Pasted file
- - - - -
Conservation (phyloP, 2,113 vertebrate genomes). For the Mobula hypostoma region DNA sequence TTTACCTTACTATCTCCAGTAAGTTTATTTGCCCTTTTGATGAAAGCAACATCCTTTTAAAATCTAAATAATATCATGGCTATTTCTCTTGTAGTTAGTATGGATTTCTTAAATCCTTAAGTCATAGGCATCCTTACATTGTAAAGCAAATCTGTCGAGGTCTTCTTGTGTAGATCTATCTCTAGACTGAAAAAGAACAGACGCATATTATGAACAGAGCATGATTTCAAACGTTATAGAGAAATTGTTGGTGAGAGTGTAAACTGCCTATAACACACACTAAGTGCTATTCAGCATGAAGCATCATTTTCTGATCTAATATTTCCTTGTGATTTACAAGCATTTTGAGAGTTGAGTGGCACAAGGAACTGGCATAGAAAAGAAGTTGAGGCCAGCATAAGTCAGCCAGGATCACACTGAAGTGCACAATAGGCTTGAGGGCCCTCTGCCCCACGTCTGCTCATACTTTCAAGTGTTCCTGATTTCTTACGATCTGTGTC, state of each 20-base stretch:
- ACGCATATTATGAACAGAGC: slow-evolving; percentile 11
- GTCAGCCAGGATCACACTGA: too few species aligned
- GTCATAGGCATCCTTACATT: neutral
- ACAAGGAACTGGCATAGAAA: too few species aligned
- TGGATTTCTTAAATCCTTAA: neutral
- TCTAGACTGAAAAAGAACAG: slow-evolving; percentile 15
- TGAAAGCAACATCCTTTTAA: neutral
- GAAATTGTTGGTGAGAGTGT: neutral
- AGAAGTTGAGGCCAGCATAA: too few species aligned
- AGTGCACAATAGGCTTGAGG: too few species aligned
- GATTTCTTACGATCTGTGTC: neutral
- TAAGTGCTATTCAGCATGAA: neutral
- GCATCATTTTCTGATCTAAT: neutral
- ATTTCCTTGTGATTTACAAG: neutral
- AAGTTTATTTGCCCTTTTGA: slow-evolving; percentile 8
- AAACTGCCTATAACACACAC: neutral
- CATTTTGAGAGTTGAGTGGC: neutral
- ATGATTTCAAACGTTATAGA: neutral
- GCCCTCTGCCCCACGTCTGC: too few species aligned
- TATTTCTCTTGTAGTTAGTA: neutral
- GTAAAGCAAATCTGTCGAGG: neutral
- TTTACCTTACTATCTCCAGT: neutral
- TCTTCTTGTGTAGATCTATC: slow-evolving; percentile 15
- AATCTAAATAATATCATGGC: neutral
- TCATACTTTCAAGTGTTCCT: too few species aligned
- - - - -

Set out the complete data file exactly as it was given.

Conservation (phyloP, 2,113 vertebrate genomes). For the Mobula hypostoma region DNA sequence TTTACCTTACTATCTCCAGTAAGTTTATTTGCCCTTTTGATGAAAGCAACATCCTTTTAAAATCTAAATAATATCATGGCTATTTCTCTTGTAGTTAGTATGGATTTCTTAAATCCTTAAGTCATAGGCATCCTTACATTGTAAAGCAAATCTGTCGAGGTCTTCTTGTGTAGATCTATCTCTAGACTGAAAAAGAACAGACGCATATTATGAACAGAGCATGATTTCAAACGTTATAGAGAAATTGTTGGTGAGAGTGTAAACTGCCTATAACACACACTAAGTGCTATTCAGCATGAAGCATCATTTTCTGATCTAATATTTCCTTGTGATTTACAAGCATTTTGAGAGTTGAGTGGCACAAGGAACTGGCATAGAAAAGAAGTTGAGGCCAGCATAAGTCAGCCAGGATCACACTGAAGTGCACAATAGGCTTGAGGGCCCTCTGCCCCACGTCTGCTCATACTTTCAAGTGTTCCTGATTTCTTACGATCTGTGTC, state of each 20-base stretch:
- ACGCATATTATGAACAGAGC: slow-evolving; percentile 11
- GTCAGCCAGGATCACACTGA: too few species aligned
- GTCATAGGCATCCTTACATT: neutral
- ACAAGGAACTGGCATAGAAA: too few species aligned
- TGGATTTCTTAAATCCTTAA: neutral
- TCTAGACTGAAAAAGAACAG: slow-evolving; percentile 15
- TGAAAGCAACATCCTTTTAA: neutral
- GAAATTGTTGGTGAGAGTGT: neutral
- AGAAGTTGAGGCCAGCATAA: too few species aligned
- AGTGCACAATAGGCTTGAGG: too few species aligned
- GATTTCTTACGATCTGTGTC: neutral
- TAAGTGCTATTCAGCATGAA: neutral
- GCATCATTTTCTGATCTAAT: neutral
- ATTTCCTTGTGATTTACAAG: neutral
- AAGTTTATTTGCCCTTTTGA: slow-evolving; percentile 8
- AAACTGCCTATAACACACAC: neutral
- CATTTTGAGAGTTGAGTGGC: neutral
- ATGATTTCAAACGTTATAGA: neutral
- GCCCTCTGCCCCACGTCTGC: too few species aligned
- TATTTCTCTTGTAGTTAGTA: neutral
- GTAAAGCAAATCTGTCGAGG: neutral
- TTTACCTTACTATCTCCAGT: neutral
- TCTTCTTGTGTAGATCTATC: slow-evolving; percentile 15
- AATCTAAATAATATCATGGC: neutral
- TCATACTTTCAAGTGTTCCT: too few species aligned